|US20050277833 *||27 mai 2005||15 déc. 2005||E-Z-Em, Inc.||System, method, and computer program product for handling, mixing, dispensing, and injecting radiopharmaceutical agents|
|US20070140958 *||21 déc. 2005||21 juin 2007||Ottawa Heart Institute Research Corporation||Rubidium generator for cardiac perfusion imaging and method of making and maintaining same|
|US20070213848 *||10 mars 2006||13 sept. 2007||Ottawa Heart Institute Research Corporation||Rubidium elution system control|
|US20070255135 *||27 mars 2007||1 nov. 2007||Medrad, Inc.||Systems and methods of modeling pharmaceutical propagation in a patient|
|US20080045834 *||21 août 2007||21 févr. 2008||Medrad, Inc.||System and method for delivering fluids to a balloon catheter|
|US20080097197 *||16 nov. 2005||24 avr. 2008||Kalafut John F||Modeling of Pharmaceutical Propagation|
|US20080242915 *||2 mars 2004||2 oct. 2008||General Electric Company||Systems, methods and apparatus for infusion of radiopharmaceuticals|
|US20090129989 *||23 janv. 2009||21 mai 2009||Bracco Diagnostics, Inc.||Containers for pharmaceuticals, particularly for use in radioisotope generators|
|US20090131862 *||14 juil. 2005||21 mai 2009||Universitat Zurich||Method and device for accurate dispensing of radioactivity|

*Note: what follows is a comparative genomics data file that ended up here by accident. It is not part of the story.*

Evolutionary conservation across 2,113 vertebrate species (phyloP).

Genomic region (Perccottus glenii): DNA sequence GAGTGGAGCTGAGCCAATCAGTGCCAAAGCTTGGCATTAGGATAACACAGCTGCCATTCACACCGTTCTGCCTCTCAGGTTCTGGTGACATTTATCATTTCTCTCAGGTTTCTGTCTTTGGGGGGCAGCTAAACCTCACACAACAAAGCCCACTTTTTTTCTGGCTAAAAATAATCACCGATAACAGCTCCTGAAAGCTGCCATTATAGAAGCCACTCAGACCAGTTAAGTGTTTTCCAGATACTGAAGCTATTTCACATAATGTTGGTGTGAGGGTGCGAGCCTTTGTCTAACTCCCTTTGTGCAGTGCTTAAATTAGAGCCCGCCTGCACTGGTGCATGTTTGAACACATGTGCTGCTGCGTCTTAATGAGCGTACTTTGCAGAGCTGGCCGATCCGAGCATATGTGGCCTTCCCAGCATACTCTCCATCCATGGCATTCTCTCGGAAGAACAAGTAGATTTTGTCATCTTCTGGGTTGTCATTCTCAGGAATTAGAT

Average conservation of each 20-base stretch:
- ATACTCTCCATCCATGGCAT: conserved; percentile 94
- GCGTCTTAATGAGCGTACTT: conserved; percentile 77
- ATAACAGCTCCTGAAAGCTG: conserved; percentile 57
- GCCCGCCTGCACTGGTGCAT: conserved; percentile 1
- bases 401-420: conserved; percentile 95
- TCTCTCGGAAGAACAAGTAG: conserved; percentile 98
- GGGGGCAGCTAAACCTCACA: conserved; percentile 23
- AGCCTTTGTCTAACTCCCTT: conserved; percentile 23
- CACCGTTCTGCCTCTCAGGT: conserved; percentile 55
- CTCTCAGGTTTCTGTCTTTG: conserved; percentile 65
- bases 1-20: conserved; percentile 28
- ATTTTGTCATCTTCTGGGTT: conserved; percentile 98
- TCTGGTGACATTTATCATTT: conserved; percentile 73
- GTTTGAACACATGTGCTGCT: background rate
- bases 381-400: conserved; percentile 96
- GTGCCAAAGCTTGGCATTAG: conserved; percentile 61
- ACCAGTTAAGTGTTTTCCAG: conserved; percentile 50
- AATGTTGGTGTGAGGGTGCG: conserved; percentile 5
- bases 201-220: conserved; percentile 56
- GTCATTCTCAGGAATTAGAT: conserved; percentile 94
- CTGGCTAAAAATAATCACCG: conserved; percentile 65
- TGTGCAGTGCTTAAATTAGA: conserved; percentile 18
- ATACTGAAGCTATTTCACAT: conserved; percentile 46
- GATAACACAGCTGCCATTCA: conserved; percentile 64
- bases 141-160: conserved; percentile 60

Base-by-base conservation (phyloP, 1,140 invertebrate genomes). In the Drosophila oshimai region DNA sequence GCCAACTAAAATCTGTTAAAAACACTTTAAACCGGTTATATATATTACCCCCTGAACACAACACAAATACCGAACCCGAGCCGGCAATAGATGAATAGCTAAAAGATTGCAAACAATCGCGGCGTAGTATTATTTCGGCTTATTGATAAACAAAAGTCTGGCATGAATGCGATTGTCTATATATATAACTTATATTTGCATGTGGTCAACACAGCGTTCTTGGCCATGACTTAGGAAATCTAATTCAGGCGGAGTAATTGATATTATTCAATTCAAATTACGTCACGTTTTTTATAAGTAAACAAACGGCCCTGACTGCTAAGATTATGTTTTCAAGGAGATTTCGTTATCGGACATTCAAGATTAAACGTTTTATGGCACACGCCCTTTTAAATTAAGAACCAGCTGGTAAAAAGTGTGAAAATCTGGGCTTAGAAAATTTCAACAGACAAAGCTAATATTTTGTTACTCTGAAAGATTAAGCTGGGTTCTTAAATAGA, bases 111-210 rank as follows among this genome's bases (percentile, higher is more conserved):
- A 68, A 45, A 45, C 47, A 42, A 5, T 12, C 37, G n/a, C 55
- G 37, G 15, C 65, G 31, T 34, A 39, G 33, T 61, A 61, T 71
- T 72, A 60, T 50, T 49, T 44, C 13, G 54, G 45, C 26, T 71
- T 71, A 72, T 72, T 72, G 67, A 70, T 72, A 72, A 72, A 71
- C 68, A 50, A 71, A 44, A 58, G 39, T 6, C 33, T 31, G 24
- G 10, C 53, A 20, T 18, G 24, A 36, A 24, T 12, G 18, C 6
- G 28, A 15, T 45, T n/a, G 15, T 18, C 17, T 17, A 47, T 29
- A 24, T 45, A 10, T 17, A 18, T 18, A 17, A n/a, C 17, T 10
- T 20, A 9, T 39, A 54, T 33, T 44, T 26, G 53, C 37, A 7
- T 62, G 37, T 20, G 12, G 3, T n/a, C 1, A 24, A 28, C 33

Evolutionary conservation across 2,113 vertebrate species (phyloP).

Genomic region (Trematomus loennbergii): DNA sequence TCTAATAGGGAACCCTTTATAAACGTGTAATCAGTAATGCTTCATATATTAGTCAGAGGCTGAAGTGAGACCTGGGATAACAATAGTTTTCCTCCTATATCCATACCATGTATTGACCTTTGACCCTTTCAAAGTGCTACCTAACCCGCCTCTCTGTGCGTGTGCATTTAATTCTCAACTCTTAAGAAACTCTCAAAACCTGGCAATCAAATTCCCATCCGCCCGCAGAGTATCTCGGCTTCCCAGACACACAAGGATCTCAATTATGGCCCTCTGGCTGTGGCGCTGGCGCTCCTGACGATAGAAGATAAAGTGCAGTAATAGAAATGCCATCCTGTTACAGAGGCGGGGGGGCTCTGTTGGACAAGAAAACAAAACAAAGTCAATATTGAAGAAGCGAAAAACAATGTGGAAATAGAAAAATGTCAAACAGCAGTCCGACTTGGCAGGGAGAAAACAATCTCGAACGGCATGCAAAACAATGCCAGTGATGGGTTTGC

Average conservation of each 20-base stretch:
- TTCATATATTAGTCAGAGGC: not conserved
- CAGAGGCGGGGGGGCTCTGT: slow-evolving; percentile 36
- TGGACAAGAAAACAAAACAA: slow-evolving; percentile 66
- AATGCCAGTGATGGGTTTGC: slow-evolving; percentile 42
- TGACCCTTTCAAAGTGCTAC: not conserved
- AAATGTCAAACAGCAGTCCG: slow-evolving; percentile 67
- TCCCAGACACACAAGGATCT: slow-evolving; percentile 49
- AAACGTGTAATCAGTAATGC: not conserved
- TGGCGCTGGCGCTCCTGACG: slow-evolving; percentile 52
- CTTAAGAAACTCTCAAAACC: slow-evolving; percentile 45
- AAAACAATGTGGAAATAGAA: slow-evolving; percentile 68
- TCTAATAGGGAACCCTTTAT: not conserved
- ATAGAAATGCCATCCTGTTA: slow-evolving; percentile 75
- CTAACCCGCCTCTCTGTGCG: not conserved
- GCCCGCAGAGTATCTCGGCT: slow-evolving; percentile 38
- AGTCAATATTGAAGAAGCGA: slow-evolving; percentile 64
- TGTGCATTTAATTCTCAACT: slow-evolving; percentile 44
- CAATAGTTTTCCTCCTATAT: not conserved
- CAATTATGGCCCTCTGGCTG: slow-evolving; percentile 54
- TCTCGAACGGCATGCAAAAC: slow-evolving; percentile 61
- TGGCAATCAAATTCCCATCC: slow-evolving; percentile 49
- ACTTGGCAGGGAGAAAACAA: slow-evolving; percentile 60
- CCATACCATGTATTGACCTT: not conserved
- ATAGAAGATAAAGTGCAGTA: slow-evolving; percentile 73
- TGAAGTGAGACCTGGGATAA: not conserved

|US20090226867 *||4 mars 2009||10 sept. 2009||Medrad, Inc.||Dynamic anthropomorphic cardiovascular phantom|
|US20090309465 *||11 juin 2008||17 déc. 2009||Bracco Diagnostics, Inc.||Infusion system configurations|
|US20090309466 *||11 juin 2008||17 déc. 2009||Bracco Diagnostics, Inc.||Cabinet structure configurations for infusion systems|
|US20090312630 *||11 juin 2008||17 déc. 2009||Bracco Diagnostics, Inc.||Infusion systems including computer-facilitated maintenance and/or operation and methods of use|
|US20090316970 *||24 juin 2008||24 déc. 2009||Medrad, Inc.||Identification of regions of interest and extraction of time value curves in imaging procedures|